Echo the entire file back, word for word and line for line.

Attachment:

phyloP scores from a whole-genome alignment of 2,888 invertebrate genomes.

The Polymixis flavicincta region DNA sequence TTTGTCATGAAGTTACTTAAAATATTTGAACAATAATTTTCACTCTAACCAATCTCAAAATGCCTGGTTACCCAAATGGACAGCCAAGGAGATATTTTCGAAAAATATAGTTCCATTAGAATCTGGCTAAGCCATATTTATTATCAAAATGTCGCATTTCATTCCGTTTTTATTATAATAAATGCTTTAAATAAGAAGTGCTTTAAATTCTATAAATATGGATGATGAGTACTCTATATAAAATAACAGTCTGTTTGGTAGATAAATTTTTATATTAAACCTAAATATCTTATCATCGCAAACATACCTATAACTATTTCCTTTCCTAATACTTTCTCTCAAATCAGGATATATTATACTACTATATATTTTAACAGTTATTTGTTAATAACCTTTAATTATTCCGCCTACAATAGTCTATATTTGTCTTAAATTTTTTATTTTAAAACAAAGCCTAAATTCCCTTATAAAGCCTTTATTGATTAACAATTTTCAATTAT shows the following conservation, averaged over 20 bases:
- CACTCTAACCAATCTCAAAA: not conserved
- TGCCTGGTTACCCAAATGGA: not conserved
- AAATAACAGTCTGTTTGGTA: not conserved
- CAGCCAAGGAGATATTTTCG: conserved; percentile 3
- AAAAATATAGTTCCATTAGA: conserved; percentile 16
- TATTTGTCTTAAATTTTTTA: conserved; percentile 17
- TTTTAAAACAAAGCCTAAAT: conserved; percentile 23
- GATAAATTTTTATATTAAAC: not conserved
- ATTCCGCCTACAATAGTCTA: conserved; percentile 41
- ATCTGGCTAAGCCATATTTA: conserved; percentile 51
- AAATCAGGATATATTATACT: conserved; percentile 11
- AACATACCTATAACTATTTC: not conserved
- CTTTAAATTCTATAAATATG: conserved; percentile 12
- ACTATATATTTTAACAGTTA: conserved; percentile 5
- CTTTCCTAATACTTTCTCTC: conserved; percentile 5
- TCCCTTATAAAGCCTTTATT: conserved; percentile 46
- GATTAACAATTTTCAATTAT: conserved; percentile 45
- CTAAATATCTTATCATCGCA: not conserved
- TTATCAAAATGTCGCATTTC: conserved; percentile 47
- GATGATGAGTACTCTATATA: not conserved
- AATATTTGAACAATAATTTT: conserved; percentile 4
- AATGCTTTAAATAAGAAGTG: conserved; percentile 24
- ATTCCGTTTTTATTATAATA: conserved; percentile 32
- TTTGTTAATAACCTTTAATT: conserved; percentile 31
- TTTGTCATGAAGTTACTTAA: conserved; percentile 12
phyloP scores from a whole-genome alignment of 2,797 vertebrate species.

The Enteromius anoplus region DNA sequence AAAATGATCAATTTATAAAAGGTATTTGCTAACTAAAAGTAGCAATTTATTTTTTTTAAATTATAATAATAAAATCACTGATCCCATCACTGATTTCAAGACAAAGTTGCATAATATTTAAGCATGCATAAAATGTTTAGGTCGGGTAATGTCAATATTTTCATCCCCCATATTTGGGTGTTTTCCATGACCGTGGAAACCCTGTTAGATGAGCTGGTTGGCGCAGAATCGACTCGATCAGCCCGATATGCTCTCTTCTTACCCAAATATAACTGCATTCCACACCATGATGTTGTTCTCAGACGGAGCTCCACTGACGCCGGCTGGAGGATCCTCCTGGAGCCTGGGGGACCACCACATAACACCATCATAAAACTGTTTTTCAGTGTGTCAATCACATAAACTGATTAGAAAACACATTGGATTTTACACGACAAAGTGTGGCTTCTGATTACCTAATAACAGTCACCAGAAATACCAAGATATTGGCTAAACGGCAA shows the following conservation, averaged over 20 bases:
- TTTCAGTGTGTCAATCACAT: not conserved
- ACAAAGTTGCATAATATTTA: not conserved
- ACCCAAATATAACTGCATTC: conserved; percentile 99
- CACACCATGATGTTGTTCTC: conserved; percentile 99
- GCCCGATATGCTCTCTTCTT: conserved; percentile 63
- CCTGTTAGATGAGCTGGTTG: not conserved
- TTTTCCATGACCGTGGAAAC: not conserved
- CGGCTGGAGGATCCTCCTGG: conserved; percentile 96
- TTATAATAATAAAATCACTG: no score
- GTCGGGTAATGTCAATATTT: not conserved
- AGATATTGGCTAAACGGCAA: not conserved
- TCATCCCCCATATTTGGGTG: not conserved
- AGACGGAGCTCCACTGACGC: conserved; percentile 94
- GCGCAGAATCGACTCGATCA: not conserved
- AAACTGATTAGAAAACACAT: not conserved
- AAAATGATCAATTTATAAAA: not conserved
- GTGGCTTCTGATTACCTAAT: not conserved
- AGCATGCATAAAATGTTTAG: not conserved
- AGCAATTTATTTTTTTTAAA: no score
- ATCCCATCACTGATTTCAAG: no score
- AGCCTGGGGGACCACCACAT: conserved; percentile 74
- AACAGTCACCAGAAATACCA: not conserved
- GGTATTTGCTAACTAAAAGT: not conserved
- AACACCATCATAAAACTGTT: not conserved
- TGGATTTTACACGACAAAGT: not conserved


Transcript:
phyloP scores from a whole-genome alignment of 2,888 invertebrate genomes.

The Polymixis flavicincta region DNA sequence TTTGTCATGAAGTTACTTAAAATATTTGAACAATAATTTTCACTCTAACCAATCTCAAAATGCCTGGTTACCCAAATGGACAGCCAAGGAGATATTTTCGAAAAATATAGTTCCATTAGAATCTGGCTAAGCCATATTTATTATCAAAATGTCGCATTTCATTCCGTTTTTATTATAATAAATGCTTTAAATAAGAAGTGCTTTAAATTCTATAAATATGGATGATGAGTACTCTATATAAAATAACAGTCTGTTTGGTAGATAAATTTTTATATTAAACCTAAATATCTTATCATCGCAAACATACCTATAACTATTTCCTTTCCTAATACTTTCTCTCAAATCAGGATATATTATACTACTATATATTTTAACAGTTATTTGTTAATAACCTTTAATTATTCCGCCTACAATAGTCTATATTTGTCTTAAATTTTTTATTTTAAAACAAAGCCTAAATTCCCTTATAAAGCCTTTATTGATTAACAATTTTCAATTAT shows the following conservation, averaged over 20 bases:
- CACTCTAACCAATCTCAAAA: not conserved
- TGCCTGGTTACCCAAATGGA: not conserved
- AAATAACAGTCTGTTTGGTA: not conserved
- CAGCCAAGGAGATATTTTCG: conserved; percentile 3
- AAAAATATAGTTCCATTAGA: conserved; percentile 16
- TATTTGTCTTAAATTTTTTA: conserved; percentile 17
- TTTTAAAACAAAGCCTAAAT: conserved; percentile 23
- GATAAATTTTTATATTAAAC: not conserved
- ATTCCGCCTACAATAGTCTA: conserved; percentile 41
- ATCTGGCTAAGCCATATTTA: conserved; percentile 51
- AAATCAGGATATATTATACT: conserved; percentile 11
- AACATACCTATAACTATTTC: not conserved
- CTTTAAATTCTATAAATATG: conserved; percentile 12
- ACTATATATTTTAACAGTTA: conserved; percentile 5
- CTTTCCTAATACTTTCTCTC: conserved; percentile 5
- TCCCTTATAAAGCCTTTATT: conserved; percentile 46
- GATTAACAATTTTCAATTAT: conserved; percentile 45
- CTAAATATCTTATCATCGCA: not conserved
- TTATCAAAATGTCGCATTTC: conserved; percentile 47
- GATGATGAGTACTCTATATA: not conserved
- AATATTTGAACAATAATTTT: conserved; percentile 4
- AATGCTTTAAATAAGAAGTG: conserved; percentile 24
- ATTCCGTTTTTATTATAATA: conserved; percentile 32
- TTTGTTAATAACCTTTAATT: conserved; percentile 31
- TTTGTCATGAAGTTACTTAA: conserved; percentile 12
phyloP scores from a whole-genome alignment of 2,797 vertebrate species.

The Enteromius anoplus region DNA sequence AAAATGATCAATTTATAAAAGGTATTTGCTAACTAAAAGTAGCAATTTATTTTTTTTAAATTATAATAATAAAATCACTGATCCCATCACTGATTTCAAGACAAAGTTGCATAATATTTAAGCATGCATAAAATGTTTAGGTCGGGTAATGTCAATATTTTCATCCCCCATATTTGGGTGTTTTCCATGACCGTGGAAACCCTGTTAGATGAGCTGGTTGGCGCAGAATCGACTCGATCAGCCCGATATGCTCTCTTCTTACCCAAATATAACTGCATTCCACACCATGATGTTGTTCTCAGACGGAGCTCCACTGACGCCGGCTGGAGGATCCTCCTGGAGCCTGGGGGACCACCACATAACACCATCATAAAACTGTTTTTCAGTGTGTCAATCACATAAACTGATTAGAAAACACATTGGATTTTACACGACAAAGTGTGGCTTCTGATTACCTAATAACAGTCACCAGAAATACCAAGATATTGGCTAAACGGCAA shows the following conservation, averaged over 20 bases:
- TTTCAGTGTGTCAATCACAT: not conserved
- ACAAAGTTGCATAATATTTA: not conserved
- ACCCAAATATAACTGCATTC: conserved; percentile 99
- CACACCATGATGTTGTTCTC: conserved; percentile 99
- GCCCGATATGCTCTCTTCTT: conserved; percentile 63
- CCTGTTAGATGAGCTGGTTG: not conserved
- TTTTCCATGACCGTGGAAAC: not conserved
- CGGCTGGAGGATCCTCCTGG: conserved; percentile 96
- TTATAATAATAAAATCACTG: no score
- GTCGGGTAATGTCAATATTT: not conserved
- AGATATTGGCTAAACGGCAA: not conserved
- TCATCCCCCATATTTGGGTG: not conserved
- AGACGGAGCTCCACTGACGC: conserved; percentile 94
- GCGCAGAATCGACTCGATCA: not conserved
- AAACTGATTAGAAAACACAT: not conserved
- AAAATGATCAATTTATAAAA: not conserved
- GTGGCTTCTGATTACCTAAT: not conserved
- AGCATGCATAAAATGTTTAG: not conserved
- AGCAATTTATTTTTTTTAAA: no score
- ATCCCATCACTGATTTCAAG: no score
- AGCCTGGGGGACCACCACAT: conserved; percentile 74
- AACAGTCACCAGAAATACCA: not conserved
- GGTATTTGCTAACTAAAAGT: not conserved
- AACACCATCATAAAACTGTT: not conserved
- TGGATTTTACACGACAAAGT: not conserved